"Courts allow participants to enter the program at a variety of points in the criminal justice process (see Table 2-3.1). Most courts reported multiple ways people could get into their drug court. The greatest percent of courts reported the point of entry for participants is 'after a plea is entered, but final disposition is suspended during treatment,' while the least frequent points of entry include 'as a part of parole violation' and 'as a community reentry from jail/prison program.'
"To understand the variety of paths into drug court that exist, we grouped courts into mutually exclusive categories of points of entry based on their answers to the measures in Table 2-3.1. For some courts, there was only one point in the process for entry; while for others, there were combinations of entry points. The most frequent court type for points of entry was the single selection of 'after a pleas is entered, but final disposition is suspended during treatment,' with 17.5 percent of courts selecting only this response. The next most frequent type of court in terms of points of entry was the combination of 'after case disposition' and 'as a part of probation violation,' with 11.1 percent of courts indicating these two responses. The frequencies of the remaining possible combinations of entry points ranged anywhere from 0.3 to 8.2 percent, indicating a wide variety of drug court entry structures among the courts.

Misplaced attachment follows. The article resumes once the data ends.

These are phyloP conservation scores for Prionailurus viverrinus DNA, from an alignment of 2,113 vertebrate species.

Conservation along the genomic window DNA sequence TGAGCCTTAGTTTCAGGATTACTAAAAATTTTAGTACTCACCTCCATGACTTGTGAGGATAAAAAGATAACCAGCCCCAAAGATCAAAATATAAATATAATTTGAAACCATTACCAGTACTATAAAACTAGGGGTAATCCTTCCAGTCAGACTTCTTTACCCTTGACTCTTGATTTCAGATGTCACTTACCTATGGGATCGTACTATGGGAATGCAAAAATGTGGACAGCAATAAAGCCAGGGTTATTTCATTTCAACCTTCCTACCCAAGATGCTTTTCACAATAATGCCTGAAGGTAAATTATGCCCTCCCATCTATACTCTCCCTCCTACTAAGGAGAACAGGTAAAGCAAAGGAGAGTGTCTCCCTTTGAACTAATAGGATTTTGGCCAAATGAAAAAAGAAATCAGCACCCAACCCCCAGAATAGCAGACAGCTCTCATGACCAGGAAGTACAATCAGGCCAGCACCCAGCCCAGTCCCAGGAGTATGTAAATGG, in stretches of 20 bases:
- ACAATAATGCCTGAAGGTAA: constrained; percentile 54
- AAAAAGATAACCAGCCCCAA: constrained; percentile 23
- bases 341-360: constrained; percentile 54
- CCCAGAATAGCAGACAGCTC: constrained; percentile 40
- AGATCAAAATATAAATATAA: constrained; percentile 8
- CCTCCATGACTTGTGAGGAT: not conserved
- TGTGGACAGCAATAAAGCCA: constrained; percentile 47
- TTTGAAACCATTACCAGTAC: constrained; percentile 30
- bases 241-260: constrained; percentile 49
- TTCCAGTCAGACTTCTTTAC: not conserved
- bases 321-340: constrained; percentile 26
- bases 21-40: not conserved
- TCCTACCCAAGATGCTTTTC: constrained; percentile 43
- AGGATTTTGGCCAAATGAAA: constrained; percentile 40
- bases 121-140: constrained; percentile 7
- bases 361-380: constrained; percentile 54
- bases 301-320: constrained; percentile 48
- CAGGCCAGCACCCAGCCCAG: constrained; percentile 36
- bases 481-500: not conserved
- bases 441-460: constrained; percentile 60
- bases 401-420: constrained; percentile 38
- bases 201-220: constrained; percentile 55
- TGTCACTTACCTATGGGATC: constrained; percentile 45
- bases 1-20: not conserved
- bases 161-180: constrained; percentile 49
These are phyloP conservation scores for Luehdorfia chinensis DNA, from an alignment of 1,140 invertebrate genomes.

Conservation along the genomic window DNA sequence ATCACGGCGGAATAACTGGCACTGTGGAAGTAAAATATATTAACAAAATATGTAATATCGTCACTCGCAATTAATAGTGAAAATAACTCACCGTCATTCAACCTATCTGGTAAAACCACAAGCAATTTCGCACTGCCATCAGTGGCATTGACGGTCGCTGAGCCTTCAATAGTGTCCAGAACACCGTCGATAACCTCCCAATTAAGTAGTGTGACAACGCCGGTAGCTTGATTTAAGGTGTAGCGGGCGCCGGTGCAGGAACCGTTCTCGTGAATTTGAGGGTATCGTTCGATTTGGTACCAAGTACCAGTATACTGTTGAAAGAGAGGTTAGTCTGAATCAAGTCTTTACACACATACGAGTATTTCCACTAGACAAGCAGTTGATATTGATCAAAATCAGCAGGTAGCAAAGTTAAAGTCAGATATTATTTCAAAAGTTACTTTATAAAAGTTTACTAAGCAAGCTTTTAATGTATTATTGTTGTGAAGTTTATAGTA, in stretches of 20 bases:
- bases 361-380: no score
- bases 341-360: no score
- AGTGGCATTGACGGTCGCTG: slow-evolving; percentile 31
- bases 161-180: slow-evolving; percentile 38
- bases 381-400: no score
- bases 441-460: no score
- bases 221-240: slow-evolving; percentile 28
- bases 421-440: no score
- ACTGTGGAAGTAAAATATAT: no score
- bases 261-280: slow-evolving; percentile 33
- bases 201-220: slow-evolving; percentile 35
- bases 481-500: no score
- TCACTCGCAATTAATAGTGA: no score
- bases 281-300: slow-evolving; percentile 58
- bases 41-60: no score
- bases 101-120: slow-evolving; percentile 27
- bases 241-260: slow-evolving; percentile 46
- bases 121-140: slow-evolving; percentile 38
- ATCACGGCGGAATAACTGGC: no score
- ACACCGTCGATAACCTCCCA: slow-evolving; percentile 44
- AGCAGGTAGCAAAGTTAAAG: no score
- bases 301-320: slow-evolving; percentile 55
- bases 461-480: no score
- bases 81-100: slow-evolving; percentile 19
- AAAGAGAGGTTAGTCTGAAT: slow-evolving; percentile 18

"Despite the various entry points for participants allowed by courts, we examined at which point the majority of participants enter a single program. Consistent with the findings above, the largest portion of drug courts (44.7 percent) reported that the majority of participants enter the program 'after a plea is entered, before final disposition' (see Table 2-3.2). In very few cases are the majority of drug court participants probation violators (9.9 percent), parole violators (0.3 percent), or entering as part of a community reentry program (0.6 percent)."


Rossman, Shelli B., et al., "Final Report, Volume 2: The Multi-Site Adult Drug Court Evaluation: What's Happening with Drug Courts? A Portrait of Adult Drug Courts 2004" (Washington, DC: Urban Institute, June 2011), pp. 37-38.